Here, scholars from film, folklore, and cultural studies move discussion beyond the well-known Disney movies to the many other filmic adaptations of fairy tales and to the widespread use of fairy tale tropes, themes, and motifs in cinema.
The Medieval Latin Past of Wonderful Lies
When did fairy tales begin? What qualifies as a fairy tale? Is a true fairy tale oral or literary? Or is a fairy tale determined not by style but by content? To answer these and other questions, Jan M. Ziolkowski not only provides a comprehensive overview of the theoretical debates about fairy tale origins but includes an extensive discussion of the relationship of the fairy tale to both the written and oral sources. Ziolkowski offers interpretations of a sampling of the tales in order to sketch the complex connections that existed in the Middle Ages between oral folktales and their written equivalents, the variety of uses to which the writers applied the stories, and the diverse relationships between the medieval texts and the expressions of the same tales in the "classic" fairy tale collections of the nineteenth century. In so doing, Ziolkowski explores stories that survive in both versions associated with, on the one hand, such standards of the nineteenth-century fairy tale as the Brothers Grimm, Hans Christian Andersen, and Carlo Collodi and, on the other, medieval Latin, demonstrating that the literary fairy tale owes a great debt to the Latin literature of the medieval period. Jan M. Ziolkowski is the Arthur Kingsley Porter Professor of Medieval Latin at Harvard University.
Power and the Politics of Dress
Everywhere in the world there is a close connection between the clothes we wear and our political expression. To date, few scholars have explored what clothing means in 20th-century Africa and the diaspora. In Fashioning Africa, an international group of anthropologists, historians, and art historians bring rich and diverse perspectives to this fascinating topic. From clothing as an expression of freedom in early colonial Zanzibar to Somali women's headcovering in inner-city Minneapolis, these essays explore the power of dress in African and pan-African settings. Nationalist and diasporic identities, as well as their histories and politics, are examined at the level of what is put on the body every day. Readers interested in fashion history, material and expressive cultures, understandings of nation-state styles, and expressions of a distinctive African modernity will be engaged by this interdisciplinary and broadly appealing volume.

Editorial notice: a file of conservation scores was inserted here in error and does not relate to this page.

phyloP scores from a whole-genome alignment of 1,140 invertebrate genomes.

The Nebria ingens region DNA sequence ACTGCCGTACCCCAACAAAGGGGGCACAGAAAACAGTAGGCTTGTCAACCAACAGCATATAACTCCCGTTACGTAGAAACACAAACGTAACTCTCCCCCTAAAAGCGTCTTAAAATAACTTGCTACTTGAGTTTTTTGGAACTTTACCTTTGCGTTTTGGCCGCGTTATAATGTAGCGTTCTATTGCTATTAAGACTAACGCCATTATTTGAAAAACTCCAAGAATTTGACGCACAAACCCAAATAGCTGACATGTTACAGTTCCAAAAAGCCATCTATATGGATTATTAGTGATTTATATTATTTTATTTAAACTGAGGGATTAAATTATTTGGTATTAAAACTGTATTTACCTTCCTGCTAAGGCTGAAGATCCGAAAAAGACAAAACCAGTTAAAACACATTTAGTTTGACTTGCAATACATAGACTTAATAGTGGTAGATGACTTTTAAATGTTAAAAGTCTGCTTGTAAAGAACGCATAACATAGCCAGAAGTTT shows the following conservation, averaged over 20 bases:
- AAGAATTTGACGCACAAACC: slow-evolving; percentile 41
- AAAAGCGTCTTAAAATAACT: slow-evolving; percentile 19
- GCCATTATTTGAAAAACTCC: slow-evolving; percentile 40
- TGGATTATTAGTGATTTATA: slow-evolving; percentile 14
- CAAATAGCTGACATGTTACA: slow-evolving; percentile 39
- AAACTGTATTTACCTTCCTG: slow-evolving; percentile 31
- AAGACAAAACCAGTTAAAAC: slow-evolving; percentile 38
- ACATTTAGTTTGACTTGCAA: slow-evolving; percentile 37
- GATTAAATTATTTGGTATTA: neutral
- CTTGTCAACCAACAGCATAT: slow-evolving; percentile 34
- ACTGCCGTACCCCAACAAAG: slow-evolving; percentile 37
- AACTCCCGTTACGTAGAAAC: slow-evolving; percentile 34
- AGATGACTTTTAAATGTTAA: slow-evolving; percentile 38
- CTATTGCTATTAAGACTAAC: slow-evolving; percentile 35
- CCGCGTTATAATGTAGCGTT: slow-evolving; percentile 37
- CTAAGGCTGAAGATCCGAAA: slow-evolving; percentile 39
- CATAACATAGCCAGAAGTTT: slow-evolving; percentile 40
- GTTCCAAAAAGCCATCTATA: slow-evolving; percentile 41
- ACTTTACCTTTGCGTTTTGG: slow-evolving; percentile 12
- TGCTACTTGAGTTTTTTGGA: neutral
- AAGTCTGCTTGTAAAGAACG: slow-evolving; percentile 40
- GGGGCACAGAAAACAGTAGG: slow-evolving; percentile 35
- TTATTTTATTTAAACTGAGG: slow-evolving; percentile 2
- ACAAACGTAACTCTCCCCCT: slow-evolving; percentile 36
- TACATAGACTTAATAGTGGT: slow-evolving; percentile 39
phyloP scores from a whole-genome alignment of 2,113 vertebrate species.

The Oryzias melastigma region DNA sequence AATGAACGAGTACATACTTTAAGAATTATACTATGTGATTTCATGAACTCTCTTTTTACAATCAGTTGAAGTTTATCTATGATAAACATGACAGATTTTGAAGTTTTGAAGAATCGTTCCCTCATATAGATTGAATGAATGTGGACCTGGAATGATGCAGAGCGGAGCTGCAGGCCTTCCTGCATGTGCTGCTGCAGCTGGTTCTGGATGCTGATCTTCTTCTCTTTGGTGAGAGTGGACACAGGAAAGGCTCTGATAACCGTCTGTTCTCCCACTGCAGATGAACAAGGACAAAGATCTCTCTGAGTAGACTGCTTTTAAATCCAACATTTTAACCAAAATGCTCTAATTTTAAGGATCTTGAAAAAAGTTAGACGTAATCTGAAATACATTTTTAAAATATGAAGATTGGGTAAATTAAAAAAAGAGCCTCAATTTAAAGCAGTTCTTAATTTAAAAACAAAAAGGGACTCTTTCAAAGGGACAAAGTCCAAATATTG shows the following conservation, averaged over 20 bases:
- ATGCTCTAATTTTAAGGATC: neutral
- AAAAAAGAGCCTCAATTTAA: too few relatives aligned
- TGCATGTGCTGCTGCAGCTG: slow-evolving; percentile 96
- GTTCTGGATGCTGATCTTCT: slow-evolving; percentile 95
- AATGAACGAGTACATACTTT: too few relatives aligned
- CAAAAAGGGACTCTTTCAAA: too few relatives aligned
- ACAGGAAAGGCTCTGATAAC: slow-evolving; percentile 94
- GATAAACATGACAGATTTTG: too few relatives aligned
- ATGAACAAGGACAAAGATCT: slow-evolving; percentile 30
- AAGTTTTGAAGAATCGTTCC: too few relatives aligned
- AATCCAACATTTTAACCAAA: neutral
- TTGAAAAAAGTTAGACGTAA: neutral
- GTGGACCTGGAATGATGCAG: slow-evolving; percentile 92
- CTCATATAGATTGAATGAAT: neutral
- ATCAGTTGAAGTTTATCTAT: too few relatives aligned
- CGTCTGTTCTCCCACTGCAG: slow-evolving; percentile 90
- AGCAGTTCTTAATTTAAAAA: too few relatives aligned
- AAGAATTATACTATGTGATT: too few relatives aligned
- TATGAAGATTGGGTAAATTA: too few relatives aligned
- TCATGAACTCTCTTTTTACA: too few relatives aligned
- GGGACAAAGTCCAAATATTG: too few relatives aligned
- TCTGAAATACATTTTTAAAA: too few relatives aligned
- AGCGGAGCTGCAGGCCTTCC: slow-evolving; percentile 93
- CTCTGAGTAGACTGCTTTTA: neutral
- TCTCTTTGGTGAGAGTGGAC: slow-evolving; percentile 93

Contributors are Heather Marie Akou, Jean Allman, A. Boatema Boateng, Judith Byfield, Laura Fair, Karen Tranberg Hansen, Margaret Jean Hay, Andrew M. Ivaska, Phyllis M. Martin, Marissa Moorman, Elisha P. Renne, and Victoria L. Rovine.
Asian American Women's Public Culture, 1930-1960
When we imagine the activities of Asian American women in the mid-twentieth century, our first thoughts are not of skiing, beauty pageants, magazine reading, and sororities. Yet, Shirley Jennifer Lim argues, these are precisely the sorts of leisure practices many second generation Chinese, Filipina, and Japanese American women engaged in during this time.
In A Feeling of Belonging, Lim highlights the cultural activities of young, predominantly unmarried Asian American women from 1930 to 1960. This period marks a crucial generation—the first in which American-born Asians formed a critical mass and began to make their presence felt in the United States. Though they were distinguished from previous generations by their American citizenship, it was only through these seemingly mundane “American”activities that they were able to overcome two-dimensional stereotypes of themselves as kimono-clad “Orientals.”
Lim traces the diverse ways in which these young women sought claim to cultural citizenship, exploring such topics as the nation's first Asian American sorority, Chi Alpha Delta; the cultural work of Chinese American actress Anna May Wong; Asian American youth culture and beauty pageants; and the achievement of fame of three foreign-born Asian women in the late 1950s. By wearing poodle skirts, going to the beach, and producing magazines, she argues, they asserted not just their American-ness, but their humanity: a feeling of belonging.
Touching the Spirit in Fulbe, Hausa, and Dagbamba Cultures
Fiddling has had a lengthy history in Africa which has long been ignored. Jacqueline Cogdell DjeDje corrects this oversight with an expansive study on fiddling in the Fulbe, Hausa, and Dagbamba cultures of West Africa. DjeDje not only explains the history of the instrument itself, but also discusses the processes of stylistic transference and adaptation, suggesting how these may have contributed to differing performance practices. Additionally, DjeDje delves into the music, the performance context, the musicians behind the fiddle, the meaning of the instrument, and its use in these three cultures. This detailed work helps the reader understand and appreciate three little-known musical cultures in West Africa and the fiddle's influence upon them.